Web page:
In his latest column for BBC Sport, Lewis Hamilton talks about strategic racing, Hollywood actor Jamie Foxx and Fernando Alonso's inspirational driving.
Tyres seem to be a big topic of conversation in Formula 1 at the moment, and although I'm not aware of all the complaints, I know people are questioning whether the racing is "real" or not.
In my opinion, it is "real" racing; it's just very strategic now.
When I first started in F1, you did not have to be strategic, apart from when you were trying to pass someone. You just had to go hard on the tyres and try not to lose any time. You still had to run as long as you could on the tyres, but you could push to the maximum, pretty much.
Nowadays, you can't do that - you have to manage the tyres.
Each tyre is different. There are different techniques for preparing and saving them in order to get the best out of them.
For example, a lot of the drivers are noticing that the first three laps of a stint are the most crucial for the life of a tyre. If you don't push in the first three you get more life out of them at the end.
But don't get the impression we are all effectively driving around with one arm out of the window. You still have to push, but within the boundaries you have been set.
So you try not to slide the car, and you try not to overuse the tyres.
In China, where we raced last weekend, Turns One, Eight and 13 are very hard on the left-front tyre so you have to approach them differently. You have to brake early and cruise into the corner to make the tyre last. In those corners, we are not on the edge - but in all the other corners we are.
For me, it is what it is, and I just deal with it. I don't feel it should be drastically different.
I don't particularly enjoy looking after these tyres in the way you have to - by being soft on the throttle, not pushing in certain corners, doing late downshifts, lifting and coasting - but I like the fact that F1 changes all the time and that you have to keep learning.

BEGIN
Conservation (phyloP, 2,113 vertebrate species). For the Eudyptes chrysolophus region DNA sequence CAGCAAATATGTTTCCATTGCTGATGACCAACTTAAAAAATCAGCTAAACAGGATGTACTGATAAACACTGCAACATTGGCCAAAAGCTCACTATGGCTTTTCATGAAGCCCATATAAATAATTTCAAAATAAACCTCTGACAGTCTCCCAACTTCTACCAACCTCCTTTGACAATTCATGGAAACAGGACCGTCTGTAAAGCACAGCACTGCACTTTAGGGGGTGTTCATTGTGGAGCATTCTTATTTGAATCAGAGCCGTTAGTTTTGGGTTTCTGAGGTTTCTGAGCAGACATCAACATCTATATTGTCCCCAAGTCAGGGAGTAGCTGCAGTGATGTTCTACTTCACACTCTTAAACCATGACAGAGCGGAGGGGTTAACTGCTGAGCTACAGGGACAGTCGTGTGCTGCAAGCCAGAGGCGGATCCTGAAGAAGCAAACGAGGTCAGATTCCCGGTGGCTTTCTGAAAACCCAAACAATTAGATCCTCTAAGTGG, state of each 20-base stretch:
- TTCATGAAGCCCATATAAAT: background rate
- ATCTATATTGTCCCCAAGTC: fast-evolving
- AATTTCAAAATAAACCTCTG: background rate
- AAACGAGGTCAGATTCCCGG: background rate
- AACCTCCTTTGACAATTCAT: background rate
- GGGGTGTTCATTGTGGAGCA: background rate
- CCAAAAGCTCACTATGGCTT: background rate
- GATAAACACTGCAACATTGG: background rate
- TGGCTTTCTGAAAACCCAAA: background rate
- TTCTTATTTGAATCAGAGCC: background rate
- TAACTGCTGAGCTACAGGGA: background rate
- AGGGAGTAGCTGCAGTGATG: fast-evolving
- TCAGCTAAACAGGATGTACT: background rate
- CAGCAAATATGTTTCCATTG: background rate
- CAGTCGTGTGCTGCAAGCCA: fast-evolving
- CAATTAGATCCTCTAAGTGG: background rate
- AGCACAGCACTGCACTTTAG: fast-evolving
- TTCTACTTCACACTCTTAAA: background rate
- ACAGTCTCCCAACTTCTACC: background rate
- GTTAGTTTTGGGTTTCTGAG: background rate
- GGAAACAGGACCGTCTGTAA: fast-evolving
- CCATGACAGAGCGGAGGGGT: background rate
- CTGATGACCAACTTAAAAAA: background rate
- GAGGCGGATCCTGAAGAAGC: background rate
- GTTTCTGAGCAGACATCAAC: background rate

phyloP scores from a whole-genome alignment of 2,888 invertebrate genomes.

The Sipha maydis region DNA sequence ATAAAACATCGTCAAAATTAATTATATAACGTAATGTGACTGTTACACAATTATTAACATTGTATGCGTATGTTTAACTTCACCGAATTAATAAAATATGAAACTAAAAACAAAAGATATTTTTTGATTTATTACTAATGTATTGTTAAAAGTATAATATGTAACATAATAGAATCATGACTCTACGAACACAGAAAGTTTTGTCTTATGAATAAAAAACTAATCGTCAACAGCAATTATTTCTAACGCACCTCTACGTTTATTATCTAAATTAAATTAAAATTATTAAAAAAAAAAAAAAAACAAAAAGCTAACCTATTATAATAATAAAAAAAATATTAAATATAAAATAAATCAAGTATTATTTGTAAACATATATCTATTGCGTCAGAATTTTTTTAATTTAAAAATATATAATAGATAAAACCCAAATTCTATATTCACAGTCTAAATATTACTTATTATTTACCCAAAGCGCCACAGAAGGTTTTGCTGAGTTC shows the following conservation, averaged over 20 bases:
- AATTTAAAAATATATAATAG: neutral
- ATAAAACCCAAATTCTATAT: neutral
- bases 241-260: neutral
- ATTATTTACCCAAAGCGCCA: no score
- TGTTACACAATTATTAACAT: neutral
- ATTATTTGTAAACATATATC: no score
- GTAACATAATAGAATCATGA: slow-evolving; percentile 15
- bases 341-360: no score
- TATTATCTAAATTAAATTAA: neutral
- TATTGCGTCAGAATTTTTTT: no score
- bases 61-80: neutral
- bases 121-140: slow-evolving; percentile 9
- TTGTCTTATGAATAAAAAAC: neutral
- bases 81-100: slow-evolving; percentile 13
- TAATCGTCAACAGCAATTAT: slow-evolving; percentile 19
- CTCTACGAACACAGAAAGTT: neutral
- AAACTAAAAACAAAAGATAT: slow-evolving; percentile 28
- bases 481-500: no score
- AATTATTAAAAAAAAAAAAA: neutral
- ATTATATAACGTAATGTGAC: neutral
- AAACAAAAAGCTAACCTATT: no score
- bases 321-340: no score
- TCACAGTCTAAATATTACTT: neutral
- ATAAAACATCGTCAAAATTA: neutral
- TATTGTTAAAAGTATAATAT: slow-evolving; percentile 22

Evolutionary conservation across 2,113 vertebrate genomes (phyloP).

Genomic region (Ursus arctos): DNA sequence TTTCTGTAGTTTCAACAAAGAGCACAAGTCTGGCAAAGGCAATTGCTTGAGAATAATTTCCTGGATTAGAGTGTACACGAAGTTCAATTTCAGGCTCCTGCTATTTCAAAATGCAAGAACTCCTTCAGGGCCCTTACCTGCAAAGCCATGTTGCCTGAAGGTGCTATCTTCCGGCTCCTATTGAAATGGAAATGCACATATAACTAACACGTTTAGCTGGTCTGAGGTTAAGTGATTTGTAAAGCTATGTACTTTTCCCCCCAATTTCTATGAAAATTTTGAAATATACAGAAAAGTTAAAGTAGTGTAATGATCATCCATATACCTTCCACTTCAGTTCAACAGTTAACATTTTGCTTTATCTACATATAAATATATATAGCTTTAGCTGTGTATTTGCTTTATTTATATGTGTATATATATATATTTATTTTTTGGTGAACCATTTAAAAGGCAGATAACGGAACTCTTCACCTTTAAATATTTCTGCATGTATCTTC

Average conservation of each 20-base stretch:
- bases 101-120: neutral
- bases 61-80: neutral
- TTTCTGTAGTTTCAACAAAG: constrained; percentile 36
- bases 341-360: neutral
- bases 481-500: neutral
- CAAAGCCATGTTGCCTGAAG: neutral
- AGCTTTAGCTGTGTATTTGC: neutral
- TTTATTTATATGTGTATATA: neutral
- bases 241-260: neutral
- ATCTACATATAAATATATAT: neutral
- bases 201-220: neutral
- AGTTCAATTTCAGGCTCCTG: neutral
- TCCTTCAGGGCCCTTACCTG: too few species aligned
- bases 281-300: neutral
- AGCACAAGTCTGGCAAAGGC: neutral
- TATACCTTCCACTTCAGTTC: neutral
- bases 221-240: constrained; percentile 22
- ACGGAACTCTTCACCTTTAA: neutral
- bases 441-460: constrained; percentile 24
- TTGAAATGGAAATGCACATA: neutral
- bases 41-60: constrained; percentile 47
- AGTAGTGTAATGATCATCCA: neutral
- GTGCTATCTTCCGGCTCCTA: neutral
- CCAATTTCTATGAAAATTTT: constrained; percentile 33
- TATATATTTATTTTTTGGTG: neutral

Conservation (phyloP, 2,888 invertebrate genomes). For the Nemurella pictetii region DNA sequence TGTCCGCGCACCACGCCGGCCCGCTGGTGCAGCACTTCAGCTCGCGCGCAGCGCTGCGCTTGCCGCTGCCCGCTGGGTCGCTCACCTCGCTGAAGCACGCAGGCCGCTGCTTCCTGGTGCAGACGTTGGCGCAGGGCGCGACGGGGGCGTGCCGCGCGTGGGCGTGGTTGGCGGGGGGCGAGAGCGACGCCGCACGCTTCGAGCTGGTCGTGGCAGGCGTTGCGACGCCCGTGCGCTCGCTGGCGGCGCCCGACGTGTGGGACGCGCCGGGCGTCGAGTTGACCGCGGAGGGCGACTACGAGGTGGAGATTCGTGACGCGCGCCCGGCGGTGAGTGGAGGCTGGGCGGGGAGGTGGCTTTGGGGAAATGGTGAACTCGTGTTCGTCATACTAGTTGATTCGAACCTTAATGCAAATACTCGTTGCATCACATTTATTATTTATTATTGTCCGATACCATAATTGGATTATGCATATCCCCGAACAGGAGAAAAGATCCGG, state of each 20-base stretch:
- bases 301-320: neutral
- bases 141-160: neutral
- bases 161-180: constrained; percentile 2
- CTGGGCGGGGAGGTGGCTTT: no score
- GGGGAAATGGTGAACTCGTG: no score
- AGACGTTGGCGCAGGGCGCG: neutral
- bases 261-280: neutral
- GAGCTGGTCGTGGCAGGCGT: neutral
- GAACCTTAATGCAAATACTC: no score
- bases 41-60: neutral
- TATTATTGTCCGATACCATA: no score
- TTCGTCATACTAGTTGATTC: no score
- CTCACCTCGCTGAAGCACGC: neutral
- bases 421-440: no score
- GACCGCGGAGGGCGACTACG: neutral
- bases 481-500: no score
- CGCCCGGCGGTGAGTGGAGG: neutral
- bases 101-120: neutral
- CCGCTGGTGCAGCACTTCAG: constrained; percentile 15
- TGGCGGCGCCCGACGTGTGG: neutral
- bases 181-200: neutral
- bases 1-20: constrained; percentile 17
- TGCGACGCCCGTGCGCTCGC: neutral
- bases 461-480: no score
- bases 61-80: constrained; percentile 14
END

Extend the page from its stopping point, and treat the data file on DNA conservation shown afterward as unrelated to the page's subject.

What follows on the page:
If you were watching the Chinese Grand Prix on television, you may have heard Kimi Raikkonen, Fernando Alonso and me having a bit of a chat in the room before we went out onto the podium.
We made a couple of references to McLaren's Sergio Perez and the way he was driving. Kimi had an incident with him that damaged his front wing and cost him some performance.
I didn't have much of an opinion about Perez's driving because I didn't see too much of it - certainly not the incident with Kimi.
I do remember seeing, in the distance, Fernando trying to get past a car and that it was weaving from one side of the track to the other. I was surprised at the time that the driver - which I now know was Perez - wasn't penalised.
The problem is that there is such a fine line between dicing and going too far. The stewards do a really good job - and they don't want to take away racing.
I've experienced that in karting. The clerk of the course wanted to ruin everyone's weekend and it took the fun away from racing. You don't want that but you do want consistency in rules. But it is so difficult to be consistent because every situation is different.
Young drivers are definitely the ones who have the most to learn, but I think the driving standards haven't been too bad this year. I don't have a particular problem with anyone.
What is the favourite F1 car you have driven?
Jimbo's F1 @JamesHayter447m
"The one I'm driving right now. I have always needed a car with good rear grip. I don't mind if I have to struggle with the front because you can catch that up. But I've always wanted to make sure I have plenty of rear grip and I've rarely had that before. Now, I've finally got a 'rear-ended' car and it's driving into understeer, and you have to work around it with mechanical balance.